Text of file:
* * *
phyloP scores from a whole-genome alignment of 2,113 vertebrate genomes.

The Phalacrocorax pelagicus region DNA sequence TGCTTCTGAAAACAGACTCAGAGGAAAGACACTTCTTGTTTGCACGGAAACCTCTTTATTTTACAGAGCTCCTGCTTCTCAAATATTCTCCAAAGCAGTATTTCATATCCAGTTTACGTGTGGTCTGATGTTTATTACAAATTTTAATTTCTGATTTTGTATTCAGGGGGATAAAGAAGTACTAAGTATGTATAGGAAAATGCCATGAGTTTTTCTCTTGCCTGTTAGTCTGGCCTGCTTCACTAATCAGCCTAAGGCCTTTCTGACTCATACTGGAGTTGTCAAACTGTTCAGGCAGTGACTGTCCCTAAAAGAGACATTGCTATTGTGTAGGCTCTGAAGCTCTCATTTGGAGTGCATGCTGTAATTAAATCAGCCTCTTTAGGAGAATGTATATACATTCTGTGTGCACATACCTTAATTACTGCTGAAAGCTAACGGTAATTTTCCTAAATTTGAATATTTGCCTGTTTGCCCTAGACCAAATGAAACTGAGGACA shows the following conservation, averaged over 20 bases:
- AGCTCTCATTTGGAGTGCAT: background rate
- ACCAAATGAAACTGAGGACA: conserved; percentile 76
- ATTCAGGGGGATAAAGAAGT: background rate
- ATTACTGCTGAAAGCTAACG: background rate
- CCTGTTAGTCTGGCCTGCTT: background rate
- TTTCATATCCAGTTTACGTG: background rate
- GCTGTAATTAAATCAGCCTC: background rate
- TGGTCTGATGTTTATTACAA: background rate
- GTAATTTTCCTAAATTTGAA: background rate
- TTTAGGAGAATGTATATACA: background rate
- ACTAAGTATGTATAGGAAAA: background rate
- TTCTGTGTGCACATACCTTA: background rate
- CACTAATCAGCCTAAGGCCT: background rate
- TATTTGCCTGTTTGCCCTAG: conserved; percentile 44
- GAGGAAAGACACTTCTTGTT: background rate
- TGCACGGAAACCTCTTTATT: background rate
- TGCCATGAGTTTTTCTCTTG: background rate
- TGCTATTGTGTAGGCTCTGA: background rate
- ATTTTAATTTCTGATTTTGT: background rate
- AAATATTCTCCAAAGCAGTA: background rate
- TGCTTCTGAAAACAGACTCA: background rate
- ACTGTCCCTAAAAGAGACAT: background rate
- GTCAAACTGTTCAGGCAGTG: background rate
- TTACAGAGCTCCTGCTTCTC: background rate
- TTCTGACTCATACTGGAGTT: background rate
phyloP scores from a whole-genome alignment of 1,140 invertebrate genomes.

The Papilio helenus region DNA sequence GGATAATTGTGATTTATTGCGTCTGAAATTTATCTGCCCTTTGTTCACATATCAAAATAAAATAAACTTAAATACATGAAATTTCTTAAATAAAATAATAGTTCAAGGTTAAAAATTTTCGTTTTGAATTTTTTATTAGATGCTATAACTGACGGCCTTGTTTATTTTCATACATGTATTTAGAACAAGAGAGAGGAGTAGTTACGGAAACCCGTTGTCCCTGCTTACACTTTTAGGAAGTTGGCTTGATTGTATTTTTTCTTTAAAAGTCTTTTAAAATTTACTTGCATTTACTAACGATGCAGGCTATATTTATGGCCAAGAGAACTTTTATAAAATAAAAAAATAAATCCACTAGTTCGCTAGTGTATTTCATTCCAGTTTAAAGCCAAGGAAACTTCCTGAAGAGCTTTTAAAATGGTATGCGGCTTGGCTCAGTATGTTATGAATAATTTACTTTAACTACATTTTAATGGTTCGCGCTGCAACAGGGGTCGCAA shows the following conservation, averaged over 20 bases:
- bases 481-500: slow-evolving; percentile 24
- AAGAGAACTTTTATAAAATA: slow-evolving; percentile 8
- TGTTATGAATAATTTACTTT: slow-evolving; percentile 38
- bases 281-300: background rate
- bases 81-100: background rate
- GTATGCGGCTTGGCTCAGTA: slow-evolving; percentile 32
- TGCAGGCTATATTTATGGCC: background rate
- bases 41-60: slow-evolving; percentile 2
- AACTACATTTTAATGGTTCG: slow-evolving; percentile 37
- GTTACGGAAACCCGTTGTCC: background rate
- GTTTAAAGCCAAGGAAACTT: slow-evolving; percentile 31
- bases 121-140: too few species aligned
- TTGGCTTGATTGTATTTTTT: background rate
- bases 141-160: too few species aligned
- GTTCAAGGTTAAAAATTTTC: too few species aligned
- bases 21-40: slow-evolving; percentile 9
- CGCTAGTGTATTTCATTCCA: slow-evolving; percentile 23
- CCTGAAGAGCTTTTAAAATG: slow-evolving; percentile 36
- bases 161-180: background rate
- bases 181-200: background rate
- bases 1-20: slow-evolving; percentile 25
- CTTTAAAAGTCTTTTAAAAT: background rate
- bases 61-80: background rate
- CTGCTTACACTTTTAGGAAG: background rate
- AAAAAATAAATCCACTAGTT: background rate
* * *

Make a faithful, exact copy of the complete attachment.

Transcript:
phyloP scores from a whole-genome alignment of 2,113 vertebrate genomes.

The Phalacrocorax pelagicus region DNA sequence TGCTTCTGAAAACAGACTCAGAGGAAAGACACTTCTTGTTTGCACGGAAACCTCTTTATTTTACAGAGCTCCTGCTTCTCAAATATTCTCCAAAGCAGTATTTCATATCCAGTTTACGTGTGGTCTGATGTTTATTACAAATTTTAATTTCTGATTTTGTATTCAGGGGGATAAAGAAGTACTAAGTATGTATAGGAAAATGCCATGAGTTTTTCTCTTGCCTGTTAGTCTGGCCTGCTTCACTAATCAGCCTAAGGCCTTTCTGACTCATACTGGAGTTGTCAAACTGTTCAGGCAGTGACTGTCCCTAAAAGAGACATTGCTATTGTGTAGGCTCTGAAGCTCTCATTTGGAGTGCATGCTGTAATTAAATCAGCCTCTTTAGGAGAATGTATATACATTCTGTGTGCACATACCTTAATTACTGCTGAAAGCTAACGGTAATTTTCCTAAATTTGAATATTTGCCTGTTTGCCCTAGACCAAATGAAACTGAGGACA shows the following conservation, averaged over 20 bases:
- AGCTCTCATTTGGAGTGCAT: background rate
- ACCAAATGAAACTGAGGACA: conserved; percentile 76
- ATTCAGGGGGATAAAGAAGT: background rate
- ATTACTGCTGAAAGCTAACG: background rate
- CCTGTTAGTCTGGCCTGCTT: background rate
- TTTCATATCCAGTTTACGTG: background rate
- GCTGTAATTAAATCAGCCTC: background rate
- TGGTCTGATGTTTATTACAA: background rate
- GTAATTTTCCTAAATTTGAA: background rate
- TTTAGGAGAATGTATATACA: background rate
- ACTAAGTATGTATAGGAAAA: background rate
- TTCTGTGTGCACATACCTTA: background rate
- CACTAATCAGCCTAAGGCCT: background rate
- TATTTGCCTGTTTGCCCTAG: conserved; percentile 44
- GAGGAAAGACACTTCTTGTT: background rate
- TGCACGGAAACCTCTTTATT: background rate
- TGCCATGAGTTTTTCTCTTG: background rate
- TGCTATTGTGTAGGCTCTGA: background rate
- ATTTTAATTTCTGATTTTGT: background rate
- AAATATTCTCCAAAGCAGTA: background rate
- TGCTTCTGAAAACAGACTCA: background rate
- ACTGTCCCTAAAAGAGACAT: background rate
- GTCAAACTGTTCAGGCAGTG: background rate
- TTACAGAGCTCCTGCTTCTC: background rate
- TTCTGACTCATACTGGAGTT: background rate
phyloP scores from a whole-genome alignment of 1,140 invertebrate genomes.

The Papilio helenus region DNA sequence GGATAATTGTGATTTATTGCGTCTGAAATTTATCTGCCCTTTGTTCACATATCAAAATAAAATAAACTTAAATACATGAAATTTCTTAAATAAAATAATAGTTCAAGGTTAAAAATTTTCGTTTTGAATTTTTTATTAGATGCTATAACTGACGGCCTTGTTTATTTTCATACATGTATTTAGAACAAGAGAGAGGAGTAGTTACGGAAACCCGTTGTCCCTGCTTACACTTTTAGGAAGTTGGCTTGATTGTATTTTTTCTTTAAAAGTCTTTTAAAATTTACTTGCATTTACTAACGATGCAGGCTATATTTATGGCCAAGAGAACTTTTATAAAATAAAAAAATAAATCCACTAGTTCGCTAGTGTATTTCATTCCAGTTTAAAGCCAAGGAAACTTCCTGAAGAGCTTTTAAAATGGTATGCGGCTTGGCTCAGTATGTTATGAATAATTTACTTTAACTACATTTTAATGGTTCGCGCTGCAACAGGGGTCGCAA shows the following conservation, averaged over 20 bases:
- bases 481-500: slow-evolving; percentile 24
- AAGAGAACTTTTATAAAATA: slow-evolving; percentile 8
- TGTTATGAATAATTTACTTT: slow-evolving; percentile 38
- bases 281-300: background rate
- bases 81-100: background rate
- GTATGCGGCTTGGCTCAGTA: slow-evolving; percentile 32
- TGCAGGCTATATTTATGGCC: background rate
- bases 41-60: slow-evolving; percentile 2
- AACTACATTTTAATGGTTCG: slow-evolving; percentile 37
- GTTACGGAAACCCGTTGTCC: background rate
- GTTTAAAGCCAAGGAAACTT: slow-evolving; percentile 31
- bases 121-140: too few species aligned
- TTGGCTTGATTGTATTTTTT: background rate
- bases 141-160: too few species aligned
- GTTCAAGGTTAAAAATTTTC: too few species aligned
- bases 21-40: slow-evolving; percentile 9
- CGCTAGTGTATTTCATTCCA: slow-evolving; percentile 23
- CCTGAAGAGCTTTTAAAATG: slow-evolving; percentile 36
- bases 161-180: background rate
- bases 181-200: background rate
- bases 1-20: slow-evolving; percentile 25
- CTTTAAAAGTCTTTTAAAAT: background rate
- bases 61-80: background rate
- CTGCTTACACTTTTAGGAAG: background rate
- AAAAAATAAATCCACTAGTT: background rate